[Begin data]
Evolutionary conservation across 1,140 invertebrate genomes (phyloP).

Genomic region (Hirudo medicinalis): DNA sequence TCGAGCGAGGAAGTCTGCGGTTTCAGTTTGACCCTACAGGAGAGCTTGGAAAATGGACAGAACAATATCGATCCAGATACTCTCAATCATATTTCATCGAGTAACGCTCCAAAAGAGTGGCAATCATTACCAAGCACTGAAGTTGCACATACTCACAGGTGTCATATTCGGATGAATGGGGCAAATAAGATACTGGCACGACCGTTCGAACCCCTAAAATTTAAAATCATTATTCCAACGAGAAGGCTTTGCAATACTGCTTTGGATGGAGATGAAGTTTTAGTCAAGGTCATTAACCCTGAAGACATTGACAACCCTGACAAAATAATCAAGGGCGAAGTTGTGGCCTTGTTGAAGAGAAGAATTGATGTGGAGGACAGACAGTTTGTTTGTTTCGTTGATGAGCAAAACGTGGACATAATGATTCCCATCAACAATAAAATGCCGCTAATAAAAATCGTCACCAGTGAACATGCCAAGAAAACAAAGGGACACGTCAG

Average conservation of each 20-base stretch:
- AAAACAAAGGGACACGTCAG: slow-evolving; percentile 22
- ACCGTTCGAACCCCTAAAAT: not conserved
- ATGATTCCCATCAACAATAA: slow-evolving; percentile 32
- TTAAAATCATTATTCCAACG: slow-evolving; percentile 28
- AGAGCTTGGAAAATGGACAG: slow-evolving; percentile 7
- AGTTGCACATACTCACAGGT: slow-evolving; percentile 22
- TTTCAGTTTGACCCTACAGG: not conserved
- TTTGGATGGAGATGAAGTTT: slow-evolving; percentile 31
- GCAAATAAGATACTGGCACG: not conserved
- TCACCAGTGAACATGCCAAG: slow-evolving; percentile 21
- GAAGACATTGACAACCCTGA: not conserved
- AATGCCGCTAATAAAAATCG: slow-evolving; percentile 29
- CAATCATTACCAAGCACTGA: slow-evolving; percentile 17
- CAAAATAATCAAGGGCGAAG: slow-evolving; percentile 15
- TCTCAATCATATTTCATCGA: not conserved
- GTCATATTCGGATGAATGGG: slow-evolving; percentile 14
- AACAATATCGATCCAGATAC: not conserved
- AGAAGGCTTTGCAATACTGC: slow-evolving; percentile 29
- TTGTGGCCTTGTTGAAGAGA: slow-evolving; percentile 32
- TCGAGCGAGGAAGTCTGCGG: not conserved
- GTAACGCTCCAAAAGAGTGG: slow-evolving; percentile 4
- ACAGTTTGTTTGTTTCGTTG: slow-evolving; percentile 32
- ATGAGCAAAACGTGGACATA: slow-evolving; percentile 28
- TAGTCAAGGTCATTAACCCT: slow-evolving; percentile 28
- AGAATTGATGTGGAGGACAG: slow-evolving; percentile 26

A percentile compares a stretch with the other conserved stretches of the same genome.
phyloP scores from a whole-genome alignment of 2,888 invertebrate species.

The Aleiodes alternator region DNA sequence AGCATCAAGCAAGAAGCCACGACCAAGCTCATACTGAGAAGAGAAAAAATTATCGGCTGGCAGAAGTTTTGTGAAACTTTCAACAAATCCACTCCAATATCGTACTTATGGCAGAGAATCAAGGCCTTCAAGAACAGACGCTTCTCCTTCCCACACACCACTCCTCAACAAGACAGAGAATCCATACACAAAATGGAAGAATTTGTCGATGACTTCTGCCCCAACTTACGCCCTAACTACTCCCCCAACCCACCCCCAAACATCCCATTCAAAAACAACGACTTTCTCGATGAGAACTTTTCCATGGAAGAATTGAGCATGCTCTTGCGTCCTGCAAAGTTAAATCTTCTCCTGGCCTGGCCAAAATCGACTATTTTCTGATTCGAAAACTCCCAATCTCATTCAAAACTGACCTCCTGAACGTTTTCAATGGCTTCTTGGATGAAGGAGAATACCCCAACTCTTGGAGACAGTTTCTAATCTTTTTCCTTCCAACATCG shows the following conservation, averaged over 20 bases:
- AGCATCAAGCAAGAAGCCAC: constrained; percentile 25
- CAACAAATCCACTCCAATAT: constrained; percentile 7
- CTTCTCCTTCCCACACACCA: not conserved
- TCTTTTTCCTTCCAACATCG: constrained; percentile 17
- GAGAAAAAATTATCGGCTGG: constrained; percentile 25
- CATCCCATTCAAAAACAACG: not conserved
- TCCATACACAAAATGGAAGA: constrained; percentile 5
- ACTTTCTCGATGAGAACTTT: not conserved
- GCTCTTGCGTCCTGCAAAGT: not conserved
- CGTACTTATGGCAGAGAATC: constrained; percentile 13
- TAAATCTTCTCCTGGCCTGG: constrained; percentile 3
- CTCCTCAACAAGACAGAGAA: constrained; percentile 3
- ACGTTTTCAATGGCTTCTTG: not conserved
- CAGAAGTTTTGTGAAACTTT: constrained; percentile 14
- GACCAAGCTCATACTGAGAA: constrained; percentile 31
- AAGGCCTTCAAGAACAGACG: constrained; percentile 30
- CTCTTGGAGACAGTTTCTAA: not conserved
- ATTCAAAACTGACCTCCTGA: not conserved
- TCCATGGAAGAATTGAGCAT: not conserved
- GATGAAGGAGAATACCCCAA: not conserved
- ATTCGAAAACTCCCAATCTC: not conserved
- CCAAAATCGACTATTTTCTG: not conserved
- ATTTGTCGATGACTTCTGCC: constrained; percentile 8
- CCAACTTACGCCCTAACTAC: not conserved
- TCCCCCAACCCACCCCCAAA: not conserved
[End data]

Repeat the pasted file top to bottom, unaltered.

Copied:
Evolutionary conservation across 1,140 invertebrate genomes (phyloP).

Genomic region (Hirudo medicinalis): DNA sequence TCGAGCGAGGAAGTCTGCGGTTTCAGTTTGACCCTACAGGAGAGCTTGGAAAATGGACAGAACAATATCGATCCAGATACTCTCAATCATATTTCATCGAGTAACGCTCCAAAAGAGTGGCAATCATTACCAAGCACTGAAGTTGCACATACTCACAGGTGTCATATTCGGATGAATGGGGCAAATAAGATACTGGCACGACCGTTCGAACCCCTAAAATTTAAAATCATTATTCCAACGAGAAGGCTTTGCAATACTGCTTTGGATGGAGATGAAGTTTTAGTCAAGGTCATTAACCCTGAAGACATTGACAACCCTGACAAAATAATCAAGGGCGAAGTTGTGGCCTTGTTGAAGAGAAGAATTGATGTGGAGGACAGACAGTTTGTTTGTTTCGTTGATGAGCAAAACGTGGACATAATGATTCCCATCAACAATAAAATGCCGCTAATAAAAATCGTCACCAGTGAACATGCCAAGAAAACAAAGGGACACGTCAG

Average conservation of each 20-base stretch:
- AAAACAAAGGGACACGTCAG: slow-evolving; percentile 22
- ACCGTTCGAACCCCTAAAAT: not conserved
- ATGATTCCCATCAACAATAA: slow-evolving; percentile 32
- TTAAAATCATTATTCCAACG: slow-evolving; percentile 28
- AGAGCTTGGAAAATGGACAG: slow-evolving; percentile 7
- AGTTGCACATACTCACAGGT: slow-evolving; percentile 22
- TTTCAGTTTGACCCTACAGG: not conserved
- TTTGGATGGAGATGAAGTTT: slow-evolving; percentile 31
- GCAAATAAGATACTGGCACG: not conserved
- TCACCAGTGAACATGCCAAG: slow-evolving; percentile 21
- GAAGACATTGACAACCCTGA: not conserved
- AATGCCGCTAATAAAAATCG: slow-evolving; percentile 29
- CAATCATTACCAAGCACTGA: slow-evolving; percentile 17
- CAAAATAATCAAGGGCGAAG: slow-evolving; percentile 15
- TCTCAATCATATTTCATCGA: not conserved
- GTCATATTCGGATGAATGGG: slow-evolving; percentile 14
- AACAATATCGATCCAGATAC: not conserved
- AGAAGGCTTTGCAATACTGC: slow-evolving; percentile 29
- TTGTGGCCTTGTTGAAGAGA: slow-evolving; percentile 32
- TCGAGCGAGGAAGTCTGCGG: not conserved
- GTAACGCTCCAAAAGAGTGG: slow-evolving; percentile 4
- ACAGTTTGTTTGTTTCGTTG: slow-evolving; percentile 32
- ATGAGCAAAACGTGGACATA: slow-evolving; percentile 28
- TAGTCAAGGTCATTAACCCT: slow-evolving; percentile 28
- AGAATTGATGTGGAGGACAG: slow-evolving; percentile 26

A percentile compares a stretch with the other conserved stretches of the same genome.
phyloP scores from a whole-genome alignment of 2,888 invertebrate species.

The Aleiodes alternator region DNA sequence AGCATCAAGCAAGAAGCCACGACCAAGCTCATACTGAGAAGAGAAAAAATTATCGGCTGGCAGAAGTTTTGTGAAACTTTCAACAAATCCACTCCAATATCGTACTTATGGCAGAGAATCAAGGCCTTCAAGAACAGACGCTTCTCCTTCCCACACACCACTCCTCAACAAGACAGAGAATCCATACACAAAATGGAAGAATTTGTCGATGACTTCTGCCCCAACTTACGCCCTAACTACTCCCCCAACCCACCCCCAAACATCCCATTCAAAAACAACGACTTTCTCGATGAGAACTTTTCCATGGAAGAATTGAGCATGCTCTTGCGTCCTGCAAAGTTAAATCTTCTCCTGGCCTGGCCAAAATCGACTATTTTCTGATTCGAAAACTCCCAATCTCATTCAAAACTGACCTCCTGAACGTTTTCAATGGCTTCTTGGATGAAGGAGAATACCCCAACTCTTGGAGACAGTTTCTAATCTTTTTCCTTCCAACATCG shows the following conservation, averaged over 20 bases:
- AGCATCAAGCAAGAAGCCAC: constrained; percentile 25
- CAACAAATCCACTCCAATAT: constrained; percentile 7
- CTTCTCCTTCCCACACACCA: not conserved
- TCTTTTTCCTTCCAACATCG: constrained; percentile 17
- GAGAAAAAATTATCGGCTGG: constrained; percentile 25
- CATCCCATTCAAAAACAACG: not conserved
- TCCATACACAAAATGGAAGA: constrained; percentile 5
- ACTTTCTCGATGAGAACTTT: not conserved
- GCTCTTGCGTCCTGCAAAGT: not conserved
- CGTACTTATGGCAGAGAATC: constrained; percentile 13
- TAAATCTTCTCCTGGCCTGG: constrained; percentile 3
- CTCCTCAACAAGACAGAGAA: constrained; percentile 3
- ACGTTTTCAATGGCTTCTTG: not conserved
- CAGAAGTTTTGTGAAACTTT: constrained; percentile 14
- GACCAAGCTCATACTGAGAA: constrained; percentile 31
- AAGGCCTTCAAGAACAGACG: constrained; percentile 30
- CTCTTGGAGACAGTTTCTAA: not conserved
- ATTCAAAACTGACCTCCTGA: not conserved
- TCCATGGAAGAATTGAGCAT: not conserved
- GATGAAGGAGAATACCCCAA: not conserved
- ATTCGAAAACTCCCAATCTC: not conserved
- CCAAAATCGACTATTTTCTG: not conserved
- ATTTGTCGATGACTTCTGCC: constrained; percentile 8
- CCAACTTACGCCCTAACTAC: not conserved
- TCCCCCAACCCACCCCCAAA: not conserved